But then, unsuccessful spin flight tests in 2016 delayed the program by three more years. The project was put back on track in April 2019 after flight testing was completed successfully.
The IAF has long felt the need for the IJT, since the Pilatus PC-7 MkII and BAE Systems’ Hawk Advanced Jet Trainers now manage the first and third stages of its three-state pilot training module, before fighter pilots progress to supersonic planes.
“The intermediate stage is where the IAF judges whether a person can be a pilot or not and IAF can really make a call whether a cadet can join a fighter stream,” former IAF pilot Vijainder K Thakur told The EurAsian Times.
One of the requirements IAF used in the intermediate jet trainer stage is the ability for the trainer to spin and HAL has now achieved that milestone, he added.
When asked if the IAF would be interested in purchasing this aircraft, Thakur answered, “Intermediate trainer jets are not easily available in the world market and that’s the reason that IAF waited patiently for HAL to develop this trainer jet. Since HAL has now demonstrated the six turn spin capability of the aircraft, IAF will most probably place an order for this trainer jet as it is looking for the replacement of the aircraft.”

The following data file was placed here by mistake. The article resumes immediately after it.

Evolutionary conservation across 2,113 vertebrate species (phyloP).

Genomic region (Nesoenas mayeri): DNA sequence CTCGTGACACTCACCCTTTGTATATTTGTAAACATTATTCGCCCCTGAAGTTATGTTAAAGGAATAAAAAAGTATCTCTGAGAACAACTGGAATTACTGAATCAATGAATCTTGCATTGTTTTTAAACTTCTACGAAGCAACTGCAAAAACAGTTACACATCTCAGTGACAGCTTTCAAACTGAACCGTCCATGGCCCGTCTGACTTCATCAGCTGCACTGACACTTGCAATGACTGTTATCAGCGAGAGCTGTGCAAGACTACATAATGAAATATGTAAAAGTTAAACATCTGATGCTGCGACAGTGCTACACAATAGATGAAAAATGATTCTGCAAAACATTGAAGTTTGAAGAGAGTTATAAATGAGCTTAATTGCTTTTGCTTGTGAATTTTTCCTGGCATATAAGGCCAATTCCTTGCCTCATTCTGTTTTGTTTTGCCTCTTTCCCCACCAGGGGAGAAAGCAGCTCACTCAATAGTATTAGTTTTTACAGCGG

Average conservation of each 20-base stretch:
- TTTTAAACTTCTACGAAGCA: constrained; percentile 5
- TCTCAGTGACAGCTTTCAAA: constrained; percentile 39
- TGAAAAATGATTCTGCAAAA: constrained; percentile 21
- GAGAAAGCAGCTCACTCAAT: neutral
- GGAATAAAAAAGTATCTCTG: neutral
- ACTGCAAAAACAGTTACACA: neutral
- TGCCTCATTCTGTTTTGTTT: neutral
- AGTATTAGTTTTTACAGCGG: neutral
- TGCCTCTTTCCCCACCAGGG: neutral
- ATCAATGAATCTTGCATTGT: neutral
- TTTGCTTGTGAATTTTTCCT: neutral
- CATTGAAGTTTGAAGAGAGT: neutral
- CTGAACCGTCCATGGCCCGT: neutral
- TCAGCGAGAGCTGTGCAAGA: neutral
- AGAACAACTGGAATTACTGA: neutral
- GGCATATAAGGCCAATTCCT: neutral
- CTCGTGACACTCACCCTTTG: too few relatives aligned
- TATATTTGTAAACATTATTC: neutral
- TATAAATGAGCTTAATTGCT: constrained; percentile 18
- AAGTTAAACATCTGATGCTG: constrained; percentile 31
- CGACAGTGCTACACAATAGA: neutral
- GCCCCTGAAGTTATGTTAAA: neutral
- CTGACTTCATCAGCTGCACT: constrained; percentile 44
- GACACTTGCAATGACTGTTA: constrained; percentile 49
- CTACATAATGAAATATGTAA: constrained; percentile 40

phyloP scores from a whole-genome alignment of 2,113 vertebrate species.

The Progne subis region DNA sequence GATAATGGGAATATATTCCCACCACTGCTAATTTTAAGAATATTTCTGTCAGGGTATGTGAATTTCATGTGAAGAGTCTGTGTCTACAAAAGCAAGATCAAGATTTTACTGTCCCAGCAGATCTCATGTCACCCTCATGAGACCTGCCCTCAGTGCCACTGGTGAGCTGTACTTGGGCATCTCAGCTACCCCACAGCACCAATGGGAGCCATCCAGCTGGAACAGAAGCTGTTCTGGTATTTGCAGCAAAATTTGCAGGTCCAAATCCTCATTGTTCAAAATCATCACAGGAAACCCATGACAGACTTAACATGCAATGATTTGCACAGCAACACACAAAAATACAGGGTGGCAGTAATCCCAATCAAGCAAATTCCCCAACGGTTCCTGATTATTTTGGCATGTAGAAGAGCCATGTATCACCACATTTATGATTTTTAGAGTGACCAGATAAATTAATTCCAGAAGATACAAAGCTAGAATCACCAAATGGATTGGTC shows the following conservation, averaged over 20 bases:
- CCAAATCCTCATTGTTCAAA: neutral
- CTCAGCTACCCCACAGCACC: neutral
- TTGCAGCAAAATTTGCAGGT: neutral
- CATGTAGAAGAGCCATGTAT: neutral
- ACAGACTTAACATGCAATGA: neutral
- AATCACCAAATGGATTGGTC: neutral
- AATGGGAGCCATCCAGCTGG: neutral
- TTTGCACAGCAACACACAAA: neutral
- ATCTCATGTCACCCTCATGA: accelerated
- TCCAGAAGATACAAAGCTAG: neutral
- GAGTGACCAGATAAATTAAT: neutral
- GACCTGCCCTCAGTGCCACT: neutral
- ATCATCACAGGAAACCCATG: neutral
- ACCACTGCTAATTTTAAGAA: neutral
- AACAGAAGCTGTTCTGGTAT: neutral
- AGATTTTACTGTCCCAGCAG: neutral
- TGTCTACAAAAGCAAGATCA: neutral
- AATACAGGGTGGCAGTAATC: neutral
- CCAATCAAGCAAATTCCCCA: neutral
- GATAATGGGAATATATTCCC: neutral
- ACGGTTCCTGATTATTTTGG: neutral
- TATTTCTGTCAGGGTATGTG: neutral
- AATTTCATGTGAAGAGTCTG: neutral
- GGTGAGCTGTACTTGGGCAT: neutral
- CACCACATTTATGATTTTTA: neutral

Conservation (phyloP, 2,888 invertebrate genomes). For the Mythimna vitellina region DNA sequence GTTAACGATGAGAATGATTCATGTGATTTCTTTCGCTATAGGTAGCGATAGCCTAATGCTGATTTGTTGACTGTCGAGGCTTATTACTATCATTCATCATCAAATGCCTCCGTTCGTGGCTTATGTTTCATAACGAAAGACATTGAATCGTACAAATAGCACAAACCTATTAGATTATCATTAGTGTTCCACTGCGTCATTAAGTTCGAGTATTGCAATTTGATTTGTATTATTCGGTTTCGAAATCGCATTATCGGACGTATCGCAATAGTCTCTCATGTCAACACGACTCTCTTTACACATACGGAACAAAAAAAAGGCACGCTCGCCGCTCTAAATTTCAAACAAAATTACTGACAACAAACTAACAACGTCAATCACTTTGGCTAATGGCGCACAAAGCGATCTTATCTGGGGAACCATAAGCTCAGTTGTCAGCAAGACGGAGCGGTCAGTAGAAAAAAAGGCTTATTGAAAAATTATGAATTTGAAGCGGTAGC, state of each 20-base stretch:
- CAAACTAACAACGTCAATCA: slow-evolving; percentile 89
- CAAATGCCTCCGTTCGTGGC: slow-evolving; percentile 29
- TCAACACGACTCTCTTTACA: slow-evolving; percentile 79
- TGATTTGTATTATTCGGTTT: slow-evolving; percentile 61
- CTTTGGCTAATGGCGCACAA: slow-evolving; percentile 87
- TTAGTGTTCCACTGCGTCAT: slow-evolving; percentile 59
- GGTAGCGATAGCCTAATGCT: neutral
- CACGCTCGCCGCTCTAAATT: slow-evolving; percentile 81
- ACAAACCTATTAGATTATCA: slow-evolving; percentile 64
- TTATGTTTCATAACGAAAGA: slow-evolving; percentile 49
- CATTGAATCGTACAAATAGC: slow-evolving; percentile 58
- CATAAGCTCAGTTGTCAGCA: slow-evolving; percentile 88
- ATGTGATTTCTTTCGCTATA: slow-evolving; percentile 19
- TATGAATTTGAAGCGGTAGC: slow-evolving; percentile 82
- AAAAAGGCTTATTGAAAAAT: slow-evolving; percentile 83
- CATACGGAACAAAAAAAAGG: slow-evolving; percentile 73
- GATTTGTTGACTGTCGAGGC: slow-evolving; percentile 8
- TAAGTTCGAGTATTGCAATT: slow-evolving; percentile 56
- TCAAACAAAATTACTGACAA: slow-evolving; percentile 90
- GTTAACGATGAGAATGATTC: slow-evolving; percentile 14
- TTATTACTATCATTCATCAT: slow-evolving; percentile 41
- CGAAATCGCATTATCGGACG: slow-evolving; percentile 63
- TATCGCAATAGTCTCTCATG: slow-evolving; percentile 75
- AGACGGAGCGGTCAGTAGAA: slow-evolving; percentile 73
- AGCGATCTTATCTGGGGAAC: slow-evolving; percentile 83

He further stated that once the IAF places an order, there is a strong chance that other countries may show their interest in this trainer jet after evaluating its safety and capability.
However, Hindustan Times had earlier reported that the IAF may not be interested in the aircraft as it was a case of “too little, too late”. Furthermore, no reports of a probable sale of this trainer aircraft to any other country have emerged.
Meanwhile, the IAF could purchase HAL’s basic trainer aircraft in order to train new pilots. In August 2020, the Defence Acquisition Council approved the purchase of 106 Hindustan Turbo Trainer-40 (HTT-40) basic trainer aircraft developed by HAL for the Indian Air Force, along with other proposals at a total cost of over Rs 8,700 crore.